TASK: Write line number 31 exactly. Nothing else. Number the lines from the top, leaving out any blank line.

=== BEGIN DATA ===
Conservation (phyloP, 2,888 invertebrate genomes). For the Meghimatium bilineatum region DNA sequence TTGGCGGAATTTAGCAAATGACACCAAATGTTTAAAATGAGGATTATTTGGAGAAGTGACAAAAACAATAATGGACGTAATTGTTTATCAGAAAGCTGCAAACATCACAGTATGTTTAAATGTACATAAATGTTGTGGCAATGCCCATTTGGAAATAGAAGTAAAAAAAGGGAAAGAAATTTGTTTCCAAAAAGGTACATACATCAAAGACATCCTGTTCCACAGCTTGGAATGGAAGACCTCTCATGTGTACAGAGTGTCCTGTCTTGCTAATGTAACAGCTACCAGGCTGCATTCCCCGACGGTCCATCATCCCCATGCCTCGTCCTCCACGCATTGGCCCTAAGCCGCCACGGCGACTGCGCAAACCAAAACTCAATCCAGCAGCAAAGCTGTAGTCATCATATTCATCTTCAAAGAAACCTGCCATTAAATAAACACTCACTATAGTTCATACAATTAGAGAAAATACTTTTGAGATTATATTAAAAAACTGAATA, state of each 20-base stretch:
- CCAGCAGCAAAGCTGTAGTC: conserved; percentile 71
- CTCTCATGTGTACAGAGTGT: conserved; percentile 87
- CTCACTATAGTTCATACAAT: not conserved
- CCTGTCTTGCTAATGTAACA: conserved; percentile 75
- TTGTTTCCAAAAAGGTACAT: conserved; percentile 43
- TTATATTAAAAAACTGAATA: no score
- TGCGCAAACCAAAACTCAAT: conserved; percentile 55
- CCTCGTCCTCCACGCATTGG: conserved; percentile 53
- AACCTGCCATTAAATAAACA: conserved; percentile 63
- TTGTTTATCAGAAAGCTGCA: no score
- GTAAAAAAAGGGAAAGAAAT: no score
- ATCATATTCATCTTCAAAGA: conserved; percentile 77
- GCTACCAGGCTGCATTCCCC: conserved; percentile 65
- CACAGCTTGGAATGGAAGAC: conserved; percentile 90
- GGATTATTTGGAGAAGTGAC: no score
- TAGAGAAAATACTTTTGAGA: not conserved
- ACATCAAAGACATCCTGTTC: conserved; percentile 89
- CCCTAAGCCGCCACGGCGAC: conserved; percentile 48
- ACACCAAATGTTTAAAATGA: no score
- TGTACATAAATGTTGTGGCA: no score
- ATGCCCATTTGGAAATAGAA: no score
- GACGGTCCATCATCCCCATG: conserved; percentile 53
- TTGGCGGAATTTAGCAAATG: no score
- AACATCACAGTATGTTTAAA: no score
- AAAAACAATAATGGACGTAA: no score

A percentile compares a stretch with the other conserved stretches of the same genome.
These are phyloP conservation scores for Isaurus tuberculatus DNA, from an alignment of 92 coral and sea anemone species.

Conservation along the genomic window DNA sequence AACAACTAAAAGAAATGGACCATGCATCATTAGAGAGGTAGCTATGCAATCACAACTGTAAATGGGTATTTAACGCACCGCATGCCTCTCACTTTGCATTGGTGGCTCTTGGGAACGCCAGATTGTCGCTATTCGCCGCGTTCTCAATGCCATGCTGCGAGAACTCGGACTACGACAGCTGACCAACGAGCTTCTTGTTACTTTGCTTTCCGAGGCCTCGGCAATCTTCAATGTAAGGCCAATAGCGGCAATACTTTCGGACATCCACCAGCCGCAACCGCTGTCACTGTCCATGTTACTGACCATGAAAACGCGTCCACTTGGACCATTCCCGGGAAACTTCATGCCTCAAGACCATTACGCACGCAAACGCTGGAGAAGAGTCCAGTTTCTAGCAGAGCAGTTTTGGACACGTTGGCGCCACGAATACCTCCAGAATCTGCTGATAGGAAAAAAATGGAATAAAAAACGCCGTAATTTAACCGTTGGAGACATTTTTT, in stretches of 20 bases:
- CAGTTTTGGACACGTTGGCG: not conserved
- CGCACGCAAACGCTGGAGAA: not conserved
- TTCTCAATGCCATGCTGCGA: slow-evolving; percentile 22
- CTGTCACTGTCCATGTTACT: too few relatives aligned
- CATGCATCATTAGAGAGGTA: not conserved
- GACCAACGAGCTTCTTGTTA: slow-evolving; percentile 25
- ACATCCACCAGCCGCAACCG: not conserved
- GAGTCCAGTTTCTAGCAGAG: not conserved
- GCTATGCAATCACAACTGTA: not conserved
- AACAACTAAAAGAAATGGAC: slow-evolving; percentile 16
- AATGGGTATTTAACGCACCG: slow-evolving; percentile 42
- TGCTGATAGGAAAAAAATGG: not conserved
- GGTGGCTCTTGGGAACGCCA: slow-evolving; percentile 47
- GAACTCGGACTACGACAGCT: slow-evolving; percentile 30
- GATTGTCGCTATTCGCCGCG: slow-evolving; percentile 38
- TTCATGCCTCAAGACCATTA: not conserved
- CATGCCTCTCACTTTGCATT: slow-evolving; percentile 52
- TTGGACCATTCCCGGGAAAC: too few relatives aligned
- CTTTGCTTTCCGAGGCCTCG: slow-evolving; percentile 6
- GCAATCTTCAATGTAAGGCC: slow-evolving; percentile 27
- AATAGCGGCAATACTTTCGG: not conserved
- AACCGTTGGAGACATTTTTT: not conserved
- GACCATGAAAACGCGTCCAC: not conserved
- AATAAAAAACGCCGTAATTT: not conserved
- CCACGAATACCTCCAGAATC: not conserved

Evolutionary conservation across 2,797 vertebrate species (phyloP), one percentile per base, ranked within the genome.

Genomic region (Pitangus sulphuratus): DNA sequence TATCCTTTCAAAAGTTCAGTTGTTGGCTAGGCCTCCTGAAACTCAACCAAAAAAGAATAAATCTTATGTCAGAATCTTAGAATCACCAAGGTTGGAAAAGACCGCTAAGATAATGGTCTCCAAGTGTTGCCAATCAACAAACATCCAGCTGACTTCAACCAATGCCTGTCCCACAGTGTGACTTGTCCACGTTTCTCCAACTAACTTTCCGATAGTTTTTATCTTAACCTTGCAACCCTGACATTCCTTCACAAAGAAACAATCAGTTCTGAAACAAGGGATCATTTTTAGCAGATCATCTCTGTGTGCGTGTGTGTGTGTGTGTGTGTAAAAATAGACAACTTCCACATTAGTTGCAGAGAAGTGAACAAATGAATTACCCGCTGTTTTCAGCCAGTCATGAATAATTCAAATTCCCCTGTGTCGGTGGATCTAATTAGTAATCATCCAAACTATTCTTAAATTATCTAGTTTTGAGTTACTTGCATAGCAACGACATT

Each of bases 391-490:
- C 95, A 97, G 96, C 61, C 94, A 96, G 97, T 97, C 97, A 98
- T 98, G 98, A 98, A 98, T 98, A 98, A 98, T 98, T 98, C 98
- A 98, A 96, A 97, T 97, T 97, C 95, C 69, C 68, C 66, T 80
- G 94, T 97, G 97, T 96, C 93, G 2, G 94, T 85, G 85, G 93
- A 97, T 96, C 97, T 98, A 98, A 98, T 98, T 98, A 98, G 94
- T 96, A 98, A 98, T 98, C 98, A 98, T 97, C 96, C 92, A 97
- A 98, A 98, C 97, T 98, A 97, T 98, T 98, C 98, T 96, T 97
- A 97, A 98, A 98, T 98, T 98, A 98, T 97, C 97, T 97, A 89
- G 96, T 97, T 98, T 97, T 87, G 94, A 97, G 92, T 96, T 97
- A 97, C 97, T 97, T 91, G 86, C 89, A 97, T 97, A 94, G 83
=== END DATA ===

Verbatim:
- CGCACGCAAACGCTGGAGAA: not conserved